Skylight / July 12, 2018 / Odo Vaillancour
The size and style of skylight you choose may suit your personal style but for the most effective use of a skylight you will want to consult a profession who can evaluate your building to help determine which styles shapes locations and sizes of skylights will benefit you. In this time of everyone seeking to be more eco-friendly and live a "greener" life one of the easiest and quickest ways to begin transforming your habits is to install skylights. The many varieties sizes and uses for skylights make them a versatile and affordable choice. Skylights are added to a house for more than purely aesthetic reasons. They bring in more natural light than average windows do and when added in artistically placed clusters they can turn any room into a solarium.
Skylights are usually covered with translucent or transparent material to allow light to pass through while also protecting from extreme weather conditions. A Skylight is a great way to allow more light into your home through a flat or sloped window built into the roof structure for daylighting. Adding a skylight can almost immediately open up any room and make it lighter and brighter adding a sunny airy feeling. Skylights come in many styles and designs. They can be rectangular oval triangular or any odd shape and are perhaps the most beautiful way to enjoy the rain as you see it fall over your head. Windows cannot recreate the drama and magic that skylights can add to your house.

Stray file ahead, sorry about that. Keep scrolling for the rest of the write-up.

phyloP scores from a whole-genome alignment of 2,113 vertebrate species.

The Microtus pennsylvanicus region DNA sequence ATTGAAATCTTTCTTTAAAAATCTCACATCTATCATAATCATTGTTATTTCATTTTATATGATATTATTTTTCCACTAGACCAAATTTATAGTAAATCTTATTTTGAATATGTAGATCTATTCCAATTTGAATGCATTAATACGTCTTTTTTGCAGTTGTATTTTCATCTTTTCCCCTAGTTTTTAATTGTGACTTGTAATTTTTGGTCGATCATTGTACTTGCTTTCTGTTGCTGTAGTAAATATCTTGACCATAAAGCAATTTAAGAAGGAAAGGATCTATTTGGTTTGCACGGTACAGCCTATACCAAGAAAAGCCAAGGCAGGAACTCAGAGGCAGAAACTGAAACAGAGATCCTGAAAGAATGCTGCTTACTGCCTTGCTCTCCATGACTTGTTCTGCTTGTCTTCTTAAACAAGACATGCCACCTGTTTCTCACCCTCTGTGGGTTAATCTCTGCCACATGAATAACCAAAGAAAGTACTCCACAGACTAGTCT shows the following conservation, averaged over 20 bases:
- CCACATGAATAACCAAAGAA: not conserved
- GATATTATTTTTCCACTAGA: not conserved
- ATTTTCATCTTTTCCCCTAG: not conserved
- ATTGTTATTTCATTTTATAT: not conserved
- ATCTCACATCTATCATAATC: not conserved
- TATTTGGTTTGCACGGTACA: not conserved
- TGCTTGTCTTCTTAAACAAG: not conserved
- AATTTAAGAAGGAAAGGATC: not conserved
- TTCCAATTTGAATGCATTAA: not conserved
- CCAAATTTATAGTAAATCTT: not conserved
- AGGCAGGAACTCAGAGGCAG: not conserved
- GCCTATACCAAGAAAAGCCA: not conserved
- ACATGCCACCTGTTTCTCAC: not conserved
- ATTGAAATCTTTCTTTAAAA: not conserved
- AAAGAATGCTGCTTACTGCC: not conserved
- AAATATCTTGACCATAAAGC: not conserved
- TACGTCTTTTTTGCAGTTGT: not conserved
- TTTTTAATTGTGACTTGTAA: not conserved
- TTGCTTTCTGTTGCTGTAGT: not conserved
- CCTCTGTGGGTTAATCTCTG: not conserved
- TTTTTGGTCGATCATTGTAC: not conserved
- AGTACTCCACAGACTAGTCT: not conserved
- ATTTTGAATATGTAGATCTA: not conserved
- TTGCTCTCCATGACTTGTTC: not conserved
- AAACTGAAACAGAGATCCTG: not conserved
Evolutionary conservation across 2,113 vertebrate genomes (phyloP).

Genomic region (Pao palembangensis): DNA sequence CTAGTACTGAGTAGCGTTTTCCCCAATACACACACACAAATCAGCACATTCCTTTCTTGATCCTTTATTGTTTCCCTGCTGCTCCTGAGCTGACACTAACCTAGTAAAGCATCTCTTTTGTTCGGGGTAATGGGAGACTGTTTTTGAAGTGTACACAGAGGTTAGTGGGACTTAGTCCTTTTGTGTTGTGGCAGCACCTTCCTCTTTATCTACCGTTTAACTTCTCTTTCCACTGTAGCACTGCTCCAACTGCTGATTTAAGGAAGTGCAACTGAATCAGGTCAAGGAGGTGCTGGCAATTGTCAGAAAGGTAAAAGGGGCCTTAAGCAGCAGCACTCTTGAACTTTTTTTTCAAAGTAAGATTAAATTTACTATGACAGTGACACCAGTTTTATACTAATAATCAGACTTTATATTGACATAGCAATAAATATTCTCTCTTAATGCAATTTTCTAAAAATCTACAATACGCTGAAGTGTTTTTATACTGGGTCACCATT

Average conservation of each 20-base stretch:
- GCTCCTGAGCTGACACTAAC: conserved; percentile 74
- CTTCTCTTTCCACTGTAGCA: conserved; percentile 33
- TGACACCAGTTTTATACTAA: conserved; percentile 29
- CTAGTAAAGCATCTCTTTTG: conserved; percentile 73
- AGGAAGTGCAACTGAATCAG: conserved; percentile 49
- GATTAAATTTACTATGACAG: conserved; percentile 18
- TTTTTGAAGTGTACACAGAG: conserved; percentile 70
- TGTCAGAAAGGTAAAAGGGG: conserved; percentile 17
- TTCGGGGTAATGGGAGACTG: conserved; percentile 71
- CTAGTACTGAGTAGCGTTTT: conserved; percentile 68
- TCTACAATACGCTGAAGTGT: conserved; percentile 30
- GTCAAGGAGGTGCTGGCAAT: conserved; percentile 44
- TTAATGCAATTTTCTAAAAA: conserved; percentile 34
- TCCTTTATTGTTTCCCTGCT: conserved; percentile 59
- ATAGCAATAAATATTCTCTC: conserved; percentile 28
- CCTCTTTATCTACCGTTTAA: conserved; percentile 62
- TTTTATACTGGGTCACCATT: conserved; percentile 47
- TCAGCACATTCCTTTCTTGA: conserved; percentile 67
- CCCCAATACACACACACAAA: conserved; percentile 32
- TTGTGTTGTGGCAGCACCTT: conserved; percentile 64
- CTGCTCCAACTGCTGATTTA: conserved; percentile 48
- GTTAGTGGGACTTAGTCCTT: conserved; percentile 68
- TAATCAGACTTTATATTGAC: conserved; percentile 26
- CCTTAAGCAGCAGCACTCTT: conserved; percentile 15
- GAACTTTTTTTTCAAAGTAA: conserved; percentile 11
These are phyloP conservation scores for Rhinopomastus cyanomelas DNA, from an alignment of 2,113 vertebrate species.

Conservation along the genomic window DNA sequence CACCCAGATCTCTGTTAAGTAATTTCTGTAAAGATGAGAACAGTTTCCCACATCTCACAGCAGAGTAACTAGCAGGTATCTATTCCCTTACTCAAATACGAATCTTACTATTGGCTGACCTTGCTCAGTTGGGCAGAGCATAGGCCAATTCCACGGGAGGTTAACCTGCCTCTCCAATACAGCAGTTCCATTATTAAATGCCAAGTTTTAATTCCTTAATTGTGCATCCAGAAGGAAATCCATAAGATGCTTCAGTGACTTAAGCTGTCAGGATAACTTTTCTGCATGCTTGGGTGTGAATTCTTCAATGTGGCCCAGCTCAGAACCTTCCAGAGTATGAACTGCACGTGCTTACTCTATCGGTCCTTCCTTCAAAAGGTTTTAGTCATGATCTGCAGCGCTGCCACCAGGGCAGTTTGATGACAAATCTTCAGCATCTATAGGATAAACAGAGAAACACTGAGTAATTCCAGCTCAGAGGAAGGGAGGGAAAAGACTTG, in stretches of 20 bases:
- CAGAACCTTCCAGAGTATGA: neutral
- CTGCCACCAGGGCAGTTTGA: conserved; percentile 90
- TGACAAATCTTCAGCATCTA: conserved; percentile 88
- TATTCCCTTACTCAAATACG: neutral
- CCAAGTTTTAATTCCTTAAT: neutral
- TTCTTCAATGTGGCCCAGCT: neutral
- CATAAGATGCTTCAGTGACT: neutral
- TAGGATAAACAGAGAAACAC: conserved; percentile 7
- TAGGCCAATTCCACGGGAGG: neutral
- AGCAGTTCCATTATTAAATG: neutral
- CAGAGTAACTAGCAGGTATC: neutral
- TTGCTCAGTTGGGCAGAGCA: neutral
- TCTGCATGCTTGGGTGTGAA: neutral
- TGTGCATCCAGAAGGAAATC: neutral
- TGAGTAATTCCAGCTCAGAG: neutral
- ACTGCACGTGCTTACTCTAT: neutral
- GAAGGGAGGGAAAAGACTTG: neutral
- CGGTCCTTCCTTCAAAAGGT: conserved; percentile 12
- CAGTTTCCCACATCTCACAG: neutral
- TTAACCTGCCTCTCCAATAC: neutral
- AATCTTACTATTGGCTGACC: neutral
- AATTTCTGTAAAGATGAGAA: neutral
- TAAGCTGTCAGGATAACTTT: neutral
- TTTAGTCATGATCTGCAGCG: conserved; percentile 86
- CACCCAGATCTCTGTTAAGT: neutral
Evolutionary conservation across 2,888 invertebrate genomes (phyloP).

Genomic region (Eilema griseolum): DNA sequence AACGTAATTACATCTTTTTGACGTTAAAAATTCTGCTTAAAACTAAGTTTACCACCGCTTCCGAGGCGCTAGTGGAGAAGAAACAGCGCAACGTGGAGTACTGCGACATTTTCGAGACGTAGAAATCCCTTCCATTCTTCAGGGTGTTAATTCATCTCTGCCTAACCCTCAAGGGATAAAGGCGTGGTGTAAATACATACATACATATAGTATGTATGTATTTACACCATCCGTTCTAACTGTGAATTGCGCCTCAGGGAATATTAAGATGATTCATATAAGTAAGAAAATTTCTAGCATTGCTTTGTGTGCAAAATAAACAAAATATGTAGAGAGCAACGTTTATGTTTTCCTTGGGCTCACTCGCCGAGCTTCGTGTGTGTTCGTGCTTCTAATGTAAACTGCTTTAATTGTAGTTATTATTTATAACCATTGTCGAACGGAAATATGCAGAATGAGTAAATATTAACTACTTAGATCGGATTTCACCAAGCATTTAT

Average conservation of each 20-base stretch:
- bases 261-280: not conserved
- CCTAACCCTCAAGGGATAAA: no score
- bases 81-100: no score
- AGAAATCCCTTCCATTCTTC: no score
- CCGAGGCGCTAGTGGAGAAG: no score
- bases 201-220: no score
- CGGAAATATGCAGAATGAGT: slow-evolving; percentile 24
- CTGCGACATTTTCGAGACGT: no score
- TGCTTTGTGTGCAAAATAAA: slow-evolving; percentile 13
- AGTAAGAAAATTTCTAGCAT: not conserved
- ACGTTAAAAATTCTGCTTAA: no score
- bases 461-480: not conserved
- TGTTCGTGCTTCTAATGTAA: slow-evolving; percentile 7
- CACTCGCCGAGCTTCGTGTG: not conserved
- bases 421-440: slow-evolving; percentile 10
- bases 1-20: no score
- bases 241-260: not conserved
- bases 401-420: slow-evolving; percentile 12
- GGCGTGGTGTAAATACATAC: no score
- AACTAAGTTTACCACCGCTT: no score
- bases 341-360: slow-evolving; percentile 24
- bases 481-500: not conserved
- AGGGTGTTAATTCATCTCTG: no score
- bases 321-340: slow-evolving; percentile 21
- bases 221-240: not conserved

You will need to position and mark the opening on the ceiling after the skylight is installed. Take into consideration the size of the room and the amount of light you wish to bring in and select the size and position of the hole accordingly. Once the skylight is installed and the ceiling hole is cut its then a matter of connecting the two with the shaft which is typically constructed from 2x4 or 2x6 lumber. The angles involved typically require some tricky framing and is probably best left to an experienced carpenter. After the framing is completed the inside of the shaft is covered with wood or drywall and the attic side is insulated to minimize heat loss.